Using Space and Naval Warfare Systems Command guidance, the C4I team identified requirements with USPACOM staff and determined engineering solutions. The team collaborated with the Naval Facilities Engineering Command Pacific Division (PACDIV), the PACDIV Resident Officer in Charge of Construction and the building contractor to ensure the correct infrastructure was built into the facility. The team also worked with equipment and furniture contractors, USPACOM security and the Transition Task Force. In many cases, C4I planning influenced scheduling and the design of other efforts.

Early in the planning process, USPACOM determined that all systems, or information service domains, were to be described using the USPACOM Information Capabilities (IC) Framework model. Accordingly, the C4I team structured the information technology design package to align with the IC Framework, most notably in the Information Capabilities Requirements Analysis Document. This document provides a system engineering methodology by which a complex information technology infrastructure can be broken down into the different service area components it comprises.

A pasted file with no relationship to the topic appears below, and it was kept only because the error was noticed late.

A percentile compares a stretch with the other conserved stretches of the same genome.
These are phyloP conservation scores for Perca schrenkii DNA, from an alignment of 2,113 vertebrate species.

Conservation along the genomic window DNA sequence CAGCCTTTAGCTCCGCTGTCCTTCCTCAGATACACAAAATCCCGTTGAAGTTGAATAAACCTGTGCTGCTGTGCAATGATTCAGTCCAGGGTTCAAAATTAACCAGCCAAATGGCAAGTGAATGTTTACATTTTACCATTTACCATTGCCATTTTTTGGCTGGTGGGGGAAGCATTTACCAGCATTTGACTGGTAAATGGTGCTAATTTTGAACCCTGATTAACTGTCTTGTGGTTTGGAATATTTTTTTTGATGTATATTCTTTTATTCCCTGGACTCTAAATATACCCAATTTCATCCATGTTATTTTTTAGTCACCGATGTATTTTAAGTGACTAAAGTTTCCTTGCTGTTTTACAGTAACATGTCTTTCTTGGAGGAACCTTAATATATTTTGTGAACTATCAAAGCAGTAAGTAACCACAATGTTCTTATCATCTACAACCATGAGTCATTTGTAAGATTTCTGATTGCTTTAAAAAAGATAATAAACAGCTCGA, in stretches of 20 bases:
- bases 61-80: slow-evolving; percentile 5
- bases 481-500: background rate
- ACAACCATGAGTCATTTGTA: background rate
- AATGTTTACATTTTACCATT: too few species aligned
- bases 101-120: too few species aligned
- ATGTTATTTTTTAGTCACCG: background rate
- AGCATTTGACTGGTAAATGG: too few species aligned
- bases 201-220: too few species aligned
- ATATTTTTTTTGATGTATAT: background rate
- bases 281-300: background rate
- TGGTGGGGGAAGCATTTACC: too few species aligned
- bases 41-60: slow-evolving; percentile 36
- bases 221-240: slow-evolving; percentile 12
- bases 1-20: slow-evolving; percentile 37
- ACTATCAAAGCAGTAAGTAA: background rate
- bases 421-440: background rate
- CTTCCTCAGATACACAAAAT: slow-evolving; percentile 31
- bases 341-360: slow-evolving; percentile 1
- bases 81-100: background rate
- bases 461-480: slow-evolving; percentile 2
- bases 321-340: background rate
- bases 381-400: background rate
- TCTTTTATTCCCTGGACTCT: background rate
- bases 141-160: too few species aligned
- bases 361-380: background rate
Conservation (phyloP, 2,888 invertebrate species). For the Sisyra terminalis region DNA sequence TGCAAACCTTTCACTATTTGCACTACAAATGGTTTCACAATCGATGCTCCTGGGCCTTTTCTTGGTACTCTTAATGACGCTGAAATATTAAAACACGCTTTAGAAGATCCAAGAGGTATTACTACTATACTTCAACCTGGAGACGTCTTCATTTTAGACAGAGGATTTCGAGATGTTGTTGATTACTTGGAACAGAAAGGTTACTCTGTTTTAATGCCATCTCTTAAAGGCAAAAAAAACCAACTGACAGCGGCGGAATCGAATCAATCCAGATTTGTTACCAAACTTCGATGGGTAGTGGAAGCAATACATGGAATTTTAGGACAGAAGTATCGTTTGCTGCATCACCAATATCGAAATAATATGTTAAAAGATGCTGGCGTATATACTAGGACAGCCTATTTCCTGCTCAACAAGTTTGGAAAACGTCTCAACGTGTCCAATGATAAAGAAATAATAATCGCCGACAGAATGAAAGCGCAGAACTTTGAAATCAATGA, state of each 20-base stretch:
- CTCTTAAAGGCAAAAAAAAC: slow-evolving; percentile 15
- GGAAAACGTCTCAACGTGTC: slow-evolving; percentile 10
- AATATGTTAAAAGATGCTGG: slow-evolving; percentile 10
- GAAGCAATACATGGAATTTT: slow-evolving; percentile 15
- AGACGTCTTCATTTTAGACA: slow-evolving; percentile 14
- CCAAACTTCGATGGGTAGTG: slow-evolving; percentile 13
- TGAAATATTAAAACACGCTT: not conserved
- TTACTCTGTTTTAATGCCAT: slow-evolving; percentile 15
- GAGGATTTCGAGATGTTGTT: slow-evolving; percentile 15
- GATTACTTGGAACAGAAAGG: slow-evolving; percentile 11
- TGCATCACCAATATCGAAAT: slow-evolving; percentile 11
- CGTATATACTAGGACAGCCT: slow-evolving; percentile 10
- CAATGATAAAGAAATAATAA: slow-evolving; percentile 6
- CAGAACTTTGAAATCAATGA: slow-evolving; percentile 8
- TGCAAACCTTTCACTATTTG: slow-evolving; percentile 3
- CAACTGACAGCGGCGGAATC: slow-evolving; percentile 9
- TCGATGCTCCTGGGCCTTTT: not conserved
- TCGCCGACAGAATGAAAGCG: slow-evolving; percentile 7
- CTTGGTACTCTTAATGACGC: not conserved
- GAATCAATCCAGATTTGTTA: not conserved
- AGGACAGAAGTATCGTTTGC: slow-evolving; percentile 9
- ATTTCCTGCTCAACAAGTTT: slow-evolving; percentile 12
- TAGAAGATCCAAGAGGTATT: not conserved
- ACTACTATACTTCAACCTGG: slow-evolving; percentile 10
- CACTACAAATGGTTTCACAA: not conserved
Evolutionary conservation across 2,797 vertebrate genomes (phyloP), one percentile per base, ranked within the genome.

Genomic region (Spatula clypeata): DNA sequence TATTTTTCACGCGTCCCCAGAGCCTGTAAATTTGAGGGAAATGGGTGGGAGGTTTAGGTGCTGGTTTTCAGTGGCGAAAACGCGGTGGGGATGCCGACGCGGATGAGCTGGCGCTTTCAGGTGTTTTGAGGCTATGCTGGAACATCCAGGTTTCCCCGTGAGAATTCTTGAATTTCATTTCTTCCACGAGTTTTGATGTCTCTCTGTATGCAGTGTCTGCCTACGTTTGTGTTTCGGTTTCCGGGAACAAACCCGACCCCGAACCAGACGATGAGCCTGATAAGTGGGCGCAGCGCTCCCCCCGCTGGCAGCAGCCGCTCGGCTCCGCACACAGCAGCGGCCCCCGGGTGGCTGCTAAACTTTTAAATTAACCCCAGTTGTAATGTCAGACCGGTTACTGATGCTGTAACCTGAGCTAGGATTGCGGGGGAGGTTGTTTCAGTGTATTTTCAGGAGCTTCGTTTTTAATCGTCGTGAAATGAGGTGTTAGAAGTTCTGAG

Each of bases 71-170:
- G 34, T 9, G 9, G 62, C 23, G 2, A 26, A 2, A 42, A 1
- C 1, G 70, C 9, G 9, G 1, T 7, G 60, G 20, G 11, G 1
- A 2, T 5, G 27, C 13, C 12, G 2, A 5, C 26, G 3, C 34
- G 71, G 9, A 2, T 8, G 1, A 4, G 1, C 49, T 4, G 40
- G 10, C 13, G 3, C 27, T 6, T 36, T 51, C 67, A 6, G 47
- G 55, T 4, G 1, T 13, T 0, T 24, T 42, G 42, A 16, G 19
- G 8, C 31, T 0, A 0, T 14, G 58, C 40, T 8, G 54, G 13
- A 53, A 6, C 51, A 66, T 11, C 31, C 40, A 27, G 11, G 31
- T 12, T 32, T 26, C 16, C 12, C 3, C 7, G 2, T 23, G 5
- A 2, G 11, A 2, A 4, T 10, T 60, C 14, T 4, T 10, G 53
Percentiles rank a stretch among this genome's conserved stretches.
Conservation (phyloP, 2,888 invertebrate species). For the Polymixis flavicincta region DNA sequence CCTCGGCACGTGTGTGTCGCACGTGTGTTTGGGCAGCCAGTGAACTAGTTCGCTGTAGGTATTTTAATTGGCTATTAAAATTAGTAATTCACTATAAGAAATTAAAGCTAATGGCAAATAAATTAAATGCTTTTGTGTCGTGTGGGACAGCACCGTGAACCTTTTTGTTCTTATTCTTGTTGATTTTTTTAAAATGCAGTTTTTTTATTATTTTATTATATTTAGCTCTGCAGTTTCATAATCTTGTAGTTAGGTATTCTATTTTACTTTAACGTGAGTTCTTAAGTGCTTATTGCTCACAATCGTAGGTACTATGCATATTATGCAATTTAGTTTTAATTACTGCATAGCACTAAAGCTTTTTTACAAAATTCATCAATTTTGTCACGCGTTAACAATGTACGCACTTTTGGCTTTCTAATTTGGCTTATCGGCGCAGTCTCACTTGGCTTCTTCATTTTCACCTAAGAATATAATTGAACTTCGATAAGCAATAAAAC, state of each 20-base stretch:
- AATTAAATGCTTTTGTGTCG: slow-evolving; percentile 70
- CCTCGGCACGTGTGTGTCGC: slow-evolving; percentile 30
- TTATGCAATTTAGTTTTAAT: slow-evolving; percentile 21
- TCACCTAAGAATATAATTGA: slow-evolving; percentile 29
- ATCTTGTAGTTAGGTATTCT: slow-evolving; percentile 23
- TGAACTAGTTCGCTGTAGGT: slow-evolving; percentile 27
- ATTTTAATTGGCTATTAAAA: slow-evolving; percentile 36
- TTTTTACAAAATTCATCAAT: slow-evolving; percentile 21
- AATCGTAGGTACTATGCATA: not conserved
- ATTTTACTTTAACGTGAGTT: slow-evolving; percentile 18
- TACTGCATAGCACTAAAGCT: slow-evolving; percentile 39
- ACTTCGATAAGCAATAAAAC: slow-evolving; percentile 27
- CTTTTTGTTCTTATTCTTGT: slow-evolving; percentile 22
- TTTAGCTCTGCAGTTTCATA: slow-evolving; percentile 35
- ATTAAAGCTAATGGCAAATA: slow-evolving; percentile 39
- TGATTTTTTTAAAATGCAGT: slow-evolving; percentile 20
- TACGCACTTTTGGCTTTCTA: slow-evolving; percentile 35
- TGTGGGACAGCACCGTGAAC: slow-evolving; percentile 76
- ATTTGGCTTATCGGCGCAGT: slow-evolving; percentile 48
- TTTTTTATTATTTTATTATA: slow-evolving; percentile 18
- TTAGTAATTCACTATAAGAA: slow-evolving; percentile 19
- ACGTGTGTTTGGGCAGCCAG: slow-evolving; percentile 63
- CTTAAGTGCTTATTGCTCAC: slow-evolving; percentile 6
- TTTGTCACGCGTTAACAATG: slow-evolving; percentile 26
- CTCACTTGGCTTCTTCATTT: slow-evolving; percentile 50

To simplify management of the project, the C4I team used the IC Framework model and divided the project into eight functional areas which became the cornerstones of the overall C4I effort.

1. Inter-building cabling. Provides connectivity from the NMPCC to spaces in outlying buildings throughout Camp Smith and facilitates the circuit transition process.

2. Telecommunications. Administrative phone services via a Private Branch Exchange (2,000 lines) and the Defense Red Switch Network provide secure voice services (100 handsets).

3. Tech Control. More than 130 unclassified and classified circuits were transitioned to new position points in the new headquarters with cryptographic and messaging support. A state-of-the-art automated tech control was installed to monitor and route circuits with the capacity to manage more than 500 channels.